Asian vultures extinct within a decade

Several species of Asian vulture are being wiped out faster than the dodo because they are eating carcasses of livestock that have been treated with a veterinary drug which to them is highly toxic.

According to conservationists, the birds can only be saved by banning the use of anti-inflammatory diclofenac and setting up a network of captive breeding centres.

While the demise of vultures may not tug on the heart strings in the same way as the decline of a host of cuter creatures, they play a vital role in the Asian eco-system.

Indian experts have recorded a sharp rise in the number of feral dogs as they fill the gap in the food chain, and with that an increase in the number of cases of rabies and other diseases.

Carcasses which would normally be cleaned up by the birds are also being left to putrify for longer, posing an environmental and health hazard.

A new study published by the Bombay Natural History Society shows that the population of oriental white-backed vultures is falling by over 40% per year and two other once-common species face a similar plight.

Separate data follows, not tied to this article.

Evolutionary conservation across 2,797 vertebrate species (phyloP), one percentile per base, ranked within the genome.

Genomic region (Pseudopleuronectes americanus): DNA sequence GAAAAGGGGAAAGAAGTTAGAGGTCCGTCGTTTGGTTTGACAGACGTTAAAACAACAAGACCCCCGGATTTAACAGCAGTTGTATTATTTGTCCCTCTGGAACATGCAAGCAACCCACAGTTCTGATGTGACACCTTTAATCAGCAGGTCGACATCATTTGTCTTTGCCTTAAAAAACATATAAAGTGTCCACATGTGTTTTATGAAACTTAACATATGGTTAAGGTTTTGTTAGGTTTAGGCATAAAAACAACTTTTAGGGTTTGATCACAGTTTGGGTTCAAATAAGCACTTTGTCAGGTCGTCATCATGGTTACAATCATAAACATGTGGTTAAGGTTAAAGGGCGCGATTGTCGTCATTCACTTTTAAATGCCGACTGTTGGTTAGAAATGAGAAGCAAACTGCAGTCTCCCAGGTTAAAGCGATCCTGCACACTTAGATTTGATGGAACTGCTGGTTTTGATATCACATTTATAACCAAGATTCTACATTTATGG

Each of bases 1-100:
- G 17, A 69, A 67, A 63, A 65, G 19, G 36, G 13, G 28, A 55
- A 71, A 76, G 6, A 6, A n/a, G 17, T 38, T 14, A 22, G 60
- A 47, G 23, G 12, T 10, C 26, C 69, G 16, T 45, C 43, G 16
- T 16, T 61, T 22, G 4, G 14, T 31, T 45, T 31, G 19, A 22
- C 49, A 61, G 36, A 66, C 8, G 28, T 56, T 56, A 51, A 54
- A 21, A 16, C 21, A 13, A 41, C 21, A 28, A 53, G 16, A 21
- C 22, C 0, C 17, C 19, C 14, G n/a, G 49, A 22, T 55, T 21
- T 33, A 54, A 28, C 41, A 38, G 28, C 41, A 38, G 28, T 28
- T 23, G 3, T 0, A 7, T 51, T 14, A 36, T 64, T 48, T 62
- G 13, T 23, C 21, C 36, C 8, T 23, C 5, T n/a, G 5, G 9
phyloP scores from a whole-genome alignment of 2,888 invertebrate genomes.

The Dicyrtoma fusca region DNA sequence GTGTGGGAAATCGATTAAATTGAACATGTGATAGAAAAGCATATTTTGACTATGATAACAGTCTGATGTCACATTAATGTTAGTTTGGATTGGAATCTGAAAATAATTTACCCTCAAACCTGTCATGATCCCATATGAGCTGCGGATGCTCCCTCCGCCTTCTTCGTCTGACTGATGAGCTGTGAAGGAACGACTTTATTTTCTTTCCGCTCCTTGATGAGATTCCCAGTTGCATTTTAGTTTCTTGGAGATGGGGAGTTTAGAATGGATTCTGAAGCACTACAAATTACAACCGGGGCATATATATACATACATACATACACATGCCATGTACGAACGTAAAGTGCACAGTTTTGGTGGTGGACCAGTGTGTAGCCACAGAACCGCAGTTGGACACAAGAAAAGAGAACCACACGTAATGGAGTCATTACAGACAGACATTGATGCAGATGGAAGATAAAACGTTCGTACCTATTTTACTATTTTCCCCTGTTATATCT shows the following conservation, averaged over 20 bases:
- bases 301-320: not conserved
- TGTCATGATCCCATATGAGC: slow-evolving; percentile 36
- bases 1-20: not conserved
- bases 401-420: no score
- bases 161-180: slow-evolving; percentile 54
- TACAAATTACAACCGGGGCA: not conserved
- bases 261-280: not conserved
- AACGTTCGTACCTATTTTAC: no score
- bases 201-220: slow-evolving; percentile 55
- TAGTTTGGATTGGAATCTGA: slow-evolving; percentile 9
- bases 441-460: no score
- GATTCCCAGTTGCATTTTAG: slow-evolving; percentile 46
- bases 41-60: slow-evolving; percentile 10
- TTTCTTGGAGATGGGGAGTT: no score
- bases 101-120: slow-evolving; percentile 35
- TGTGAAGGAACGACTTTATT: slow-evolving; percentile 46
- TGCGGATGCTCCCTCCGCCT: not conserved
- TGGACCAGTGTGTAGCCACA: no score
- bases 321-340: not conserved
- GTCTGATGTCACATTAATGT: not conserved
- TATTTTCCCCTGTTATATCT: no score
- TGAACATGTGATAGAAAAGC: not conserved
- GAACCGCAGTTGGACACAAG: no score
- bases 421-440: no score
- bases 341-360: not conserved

Manufacture of the drug was outlawed in India in 2006, but it remains widely available.

Furthermore, diclofenac formulated for humans is being used to treat livestock.

"All three species could be down to a few hundred birds or less across the whole country and thus functionally extinct in less than a decade...It is imperative that [diclofenac] is removed completely from use in livestock without any further delay to avoid the extinction of the three vulture species," said lead author of the report Dr Vibhu Prakash.

Co-author, Dr Richard Cuthbert, of the RSPB, said "Time has almost run out to prevent the extinction of vultures in the wild in India.

"The ban on diclofenac manufacture was a good start but a ban on the sale of diclofenac and other drugs known to cause kidney failures in vultures is vital."

Sam Bond



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